The saga of Elian Gonzalez, whether he will be returned to Cuba or granted asylum, cannot reasonably be divorced from our memories of what Fidel Castro's communist government has done to the Cuban people, and to its neighbors, during the past forty years.
Recall this startling piece of Cold War history.
In October 1962 President John Kennedy stunned the American people when he announced in a TV address that Soviet missiles had been surreptitiously installed in Cuba and would within days threaten American cities in the eastern half of the country.
Kennedy sent troops to Florida, placed B-52 bombers on alert, and assembled a powerful naval force in the Caribbean to prepare for an invasion of Cuba and eliminate those missiles before they were ready for launching.
Castro had secretly participated with Nikita Khrushchev in this dangerous operation and was outraged when the Soviet leader accepted a deal with Kennedy to remove the missiles in exchange for a U.S. pledge not to invade Cuba. In the end Castro relented and for nearly thirty years remained a compliant ally until the Soviet Union collapsed.
A second example of Castro's alliance with Moscow occurred in Central America in 1980 when he conspired with the Russians to overthrow the government of El Salvador. He sent thousands of Cuban military and police to Nicaragua, with the complicity of Daniel Ortega's new communist government, and trained a guerrilla force to seize power in El Salvador. Castro was forced to give up this operation when both El Salvador and Nicaragua elected noncommunist governments and Moscow cut off the flow of arms and advisers.
A third case was Grenada, a strategically located island in the Caribbean where Castro and the Russians were building an air base capable of accommodating the largest Soviet bombers and transports. When President Reagan sent troops in 1983 to rescue hundreds of American students who were in danger of being taken hostage, Cuban military personnel disguised as construction workers were captured after a fire-fight and sent home. Documents collected in Grenada revealed that Moscow and Havana planned to turn Grenada into a strategic base.
What does this history have to do with little Elian Gonzalez?
It raises two important questions regarding Cuban-American relations: First, is Castro's Cuba the place where a small child should be forced to spend his life if there is the alternative of remaining in the United States? Second, is Fidel Castro's Cuba now a good neighbor, or a potential threat to its neighbors, including the United States?
On the first question, Cuba remains an impoverished Communist tyranny run by an aging dictator who no doubt believes that Cubans are better off living in a tightly-controlled state than they would be in a democratic country with a free market economy. The reality is that hundreds of thousands of Cubans want to leave that country, as Elian's mother did, and start new lives in the United States. Should Elian be forced to return to that kind of country?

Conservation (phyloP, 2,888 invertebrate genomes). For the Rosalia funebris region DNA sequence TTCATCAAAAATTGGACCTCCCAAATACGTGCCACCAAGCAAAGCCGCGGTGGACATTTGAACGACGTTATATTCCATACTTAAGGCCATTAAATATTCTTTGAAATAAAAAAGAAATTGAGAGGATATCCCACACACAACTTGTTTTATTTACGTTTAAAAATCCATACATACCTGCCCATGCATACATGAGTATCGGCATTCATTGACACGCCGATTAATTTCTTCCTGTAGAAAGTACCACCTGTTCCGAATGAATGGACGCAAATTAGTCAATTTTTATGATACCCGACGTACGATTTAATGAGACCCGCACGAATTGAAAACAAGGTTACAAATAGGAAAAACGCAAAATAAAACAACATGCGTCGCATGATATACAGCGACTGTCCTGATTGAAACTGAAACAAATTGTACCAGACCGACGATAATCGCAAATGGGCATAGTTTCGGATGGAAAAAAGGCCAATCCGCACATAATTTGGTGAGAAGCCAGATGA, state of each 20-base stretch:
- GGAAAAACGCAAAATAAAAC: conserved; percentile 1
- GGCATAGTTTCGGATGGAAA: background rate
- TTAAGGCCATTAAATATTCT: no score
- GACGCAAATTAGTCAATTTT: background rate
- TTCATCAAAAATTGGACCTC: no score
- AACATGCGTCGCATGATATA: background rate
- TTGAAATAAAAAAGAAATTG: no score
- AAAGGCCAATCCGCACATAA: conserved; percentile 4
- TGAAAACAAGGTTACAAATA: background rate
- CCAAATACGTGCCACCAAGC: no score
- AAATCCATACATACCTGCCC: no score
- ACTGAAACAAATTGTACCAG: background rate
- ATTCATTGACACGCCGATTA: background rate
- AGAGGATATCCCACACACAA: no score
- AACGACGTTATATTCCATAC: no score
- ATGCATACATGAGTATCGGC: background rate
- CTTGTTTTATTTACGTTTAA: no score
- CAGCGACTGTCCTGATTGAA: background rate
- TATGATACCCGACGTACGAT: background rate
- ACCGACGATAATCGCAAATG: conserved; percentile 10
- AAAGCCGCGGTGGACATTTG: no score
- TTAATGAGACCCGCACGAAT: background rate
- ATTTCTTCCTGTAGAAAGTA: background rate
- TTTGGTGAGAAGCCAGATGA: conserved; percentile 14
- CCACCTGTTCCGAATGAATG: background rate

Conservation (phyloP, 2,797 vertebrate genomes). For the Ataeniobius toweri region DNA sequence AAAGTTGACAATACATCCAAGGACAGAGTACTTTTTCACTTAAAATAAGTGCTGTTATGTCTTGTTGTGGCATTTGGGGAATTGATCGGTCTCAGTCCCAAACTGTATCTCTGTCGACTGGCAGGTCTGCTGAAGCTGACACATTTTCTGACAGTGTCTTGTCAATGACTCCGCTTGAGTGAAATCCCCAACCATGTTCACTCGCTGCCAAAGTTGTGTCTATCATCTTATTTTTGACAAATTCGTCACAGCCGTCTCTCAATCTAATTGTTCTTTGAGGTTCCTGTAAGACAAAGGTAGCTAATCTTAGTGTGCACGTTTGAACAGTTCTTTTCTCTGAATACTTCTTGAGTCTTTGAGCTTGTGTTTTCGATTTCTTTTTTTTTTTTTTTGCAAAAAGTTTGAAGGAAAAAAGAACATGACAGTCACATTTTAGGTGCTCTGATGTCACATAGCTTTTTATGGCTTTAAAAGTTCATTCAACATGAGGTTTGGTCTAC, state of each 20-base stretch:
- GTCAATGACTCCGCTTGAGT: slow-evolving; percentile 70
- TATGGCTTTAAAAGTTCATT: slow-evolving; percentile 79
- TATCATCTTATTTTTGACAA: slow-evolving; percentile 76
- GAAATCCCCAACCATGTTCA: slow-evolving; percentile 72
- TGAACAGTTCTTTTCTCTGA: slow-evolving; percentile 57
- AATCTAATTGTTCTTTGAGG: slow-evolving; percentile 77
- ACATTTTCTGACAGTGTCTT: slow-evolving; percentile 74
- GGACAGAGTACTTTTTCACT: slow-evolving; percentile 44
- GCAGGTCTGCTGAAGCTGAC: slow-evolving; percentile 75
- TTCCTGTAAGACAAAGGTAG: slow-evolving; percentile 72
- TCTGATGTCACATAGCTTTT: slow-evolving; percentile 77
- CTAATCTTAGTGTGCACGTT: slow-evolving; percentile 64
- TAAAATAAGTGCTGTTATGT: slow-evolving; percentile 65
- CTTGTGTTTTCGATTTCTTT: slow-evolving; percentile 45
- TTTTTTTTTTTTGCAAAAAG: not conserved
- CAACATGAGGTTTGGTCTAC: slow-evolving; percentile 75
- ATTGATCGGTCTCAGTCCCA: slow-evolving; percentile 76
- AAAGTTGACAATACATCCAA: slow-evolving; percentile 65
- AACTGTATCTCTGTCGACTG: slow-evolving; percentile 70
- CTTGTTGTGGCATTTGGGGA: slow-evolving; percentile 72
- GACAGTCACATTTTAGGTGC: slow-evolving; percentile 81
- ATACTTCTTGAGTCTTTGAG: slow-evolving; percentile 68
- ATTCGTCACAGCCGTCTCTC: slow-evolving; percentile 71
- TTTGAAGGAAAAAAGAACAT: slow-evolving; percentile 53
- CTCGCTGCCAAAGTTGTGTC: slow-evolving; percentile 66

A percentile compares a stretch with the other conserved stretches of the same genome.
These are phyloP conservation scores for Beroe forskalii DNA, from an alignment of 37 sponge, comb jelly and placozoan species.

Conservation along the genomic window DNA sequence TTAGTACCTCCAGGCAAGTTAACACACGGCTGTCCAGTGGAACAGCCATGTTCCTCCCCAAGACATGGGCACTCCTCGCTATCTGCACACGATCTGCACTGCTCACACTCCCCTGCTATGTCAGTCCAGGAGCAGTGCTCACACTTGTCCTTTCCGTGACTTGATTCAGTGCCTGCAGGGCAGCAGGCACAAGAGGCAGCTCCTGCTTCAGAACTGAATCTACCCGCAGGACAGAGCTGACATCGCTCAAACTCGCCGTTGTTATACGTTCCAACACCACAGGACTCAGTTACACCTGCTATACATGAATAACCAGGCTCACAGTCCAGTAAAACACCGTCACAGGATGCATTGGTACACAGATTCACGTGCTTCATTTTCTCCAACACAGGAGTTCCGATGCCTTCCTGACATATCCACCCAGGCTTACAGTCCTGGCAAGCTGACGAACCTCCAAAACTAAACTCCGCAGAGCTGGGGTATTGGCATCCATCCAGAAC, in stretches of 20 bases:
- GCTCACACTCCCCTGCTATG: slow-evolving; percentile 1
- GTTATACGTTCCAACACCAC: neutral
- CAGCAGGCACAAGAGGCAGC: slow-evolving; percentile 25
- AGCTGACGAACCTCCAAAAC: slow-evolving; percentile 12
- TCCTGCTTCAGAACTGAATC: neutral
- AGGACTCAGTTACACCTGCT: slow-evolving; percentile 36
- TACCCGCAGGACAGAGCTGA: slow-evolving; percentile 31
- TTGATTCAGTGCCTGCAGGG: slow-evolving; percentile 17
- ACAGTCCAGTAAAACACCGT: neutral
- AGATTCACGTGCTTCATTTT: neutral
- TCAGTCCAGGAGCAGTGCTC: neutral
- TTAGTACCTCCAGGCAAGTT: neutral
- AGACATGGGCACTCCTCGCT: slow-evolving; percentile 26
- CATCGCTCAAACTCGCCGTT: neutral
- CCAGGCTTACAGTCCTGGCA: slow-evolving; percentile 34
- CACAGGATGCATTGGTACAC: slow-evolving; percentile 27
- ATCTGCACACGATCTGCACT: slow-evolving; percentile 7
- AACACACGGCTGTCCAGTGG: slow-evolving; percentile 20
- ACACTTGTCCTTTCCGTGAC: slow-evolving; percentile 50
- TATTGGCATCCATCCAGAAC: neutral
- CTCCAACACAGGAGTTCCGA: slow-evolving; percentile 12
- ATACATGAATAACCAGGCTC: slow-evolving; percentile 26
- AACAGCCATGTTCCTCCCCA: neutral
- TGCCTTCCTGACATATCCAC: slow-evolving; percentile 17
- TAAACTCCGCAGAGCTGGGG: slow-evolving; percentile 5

On whether Castro's regime is now peace-loving or a continuing threat to its neighbors, many Americans think that Washington should accept the fact that this old man no longer poses a threat to anyone outside Cuba. They argue that after Moscow cut off its aid in 1990, Castro has behaved and tried to build diplomatic relations abroad, even welcoming the pope to Cuba. One the other hand, what happens if a another Russian government decides again to compete for world influence? Would Fidel Castro turn his country once more into a military and intelligence base for operations in the Caribbean, and against the United States?
I find it puzzling that those Americans who are determined to force the downfall of Slobodan Milosevic in Yugoslavia, Saddam Hussein in Iraq, and protest vigorously against the human rights violations in China, have no apparent qualms about urging a "live and let live" policy toward Castro's Cuba, one more ruthless police state.
As for the case of Elian, the Justice Department and the Immigration Service seem determined that regardless of the political conditions in Cuba, this youngster must return there with his father because his mother, who fled with him to the United States, died in her attempt. These U.S. agencies have so far refused to permit Elian's case to be argued in a court where the interests of the child, not just his father, are taken into account. At what age should a child in this situation be permitted to speak for himself?
One cannot help but speculate that a major reason the U.S. government wants to send the Elian back is that it fears that otherwise Fidel Castro will turn loose tens of thousands of Cuban "boat people," as he did in the 1980s, and flood the United States with refugees, including criminals, during our election year. He remembers that the influx of thousands of Haitian boat people to Florida in 1993 persuaded the White House to take forcible action to return Bertrand Aristide to power and keep the refugees at home. Perhaps, Castro calculates, a little extortion will get the hated U.S. sanctions on Cuba removed.
It would be a tragedy if Elian Gonzalez is forced to return to Cuba and becomes a "poster child" for Castro's propaganda machine to show that he was kidnapped and held in Miami for five months, until rescued from a "terrible fate" at the hands of renegade Cubans living there.
Is this the legacy that Americans want to remember about little Elian Gonzalez?
File last modified on Tuesday, 17-AUG-2004 09:30 PM EST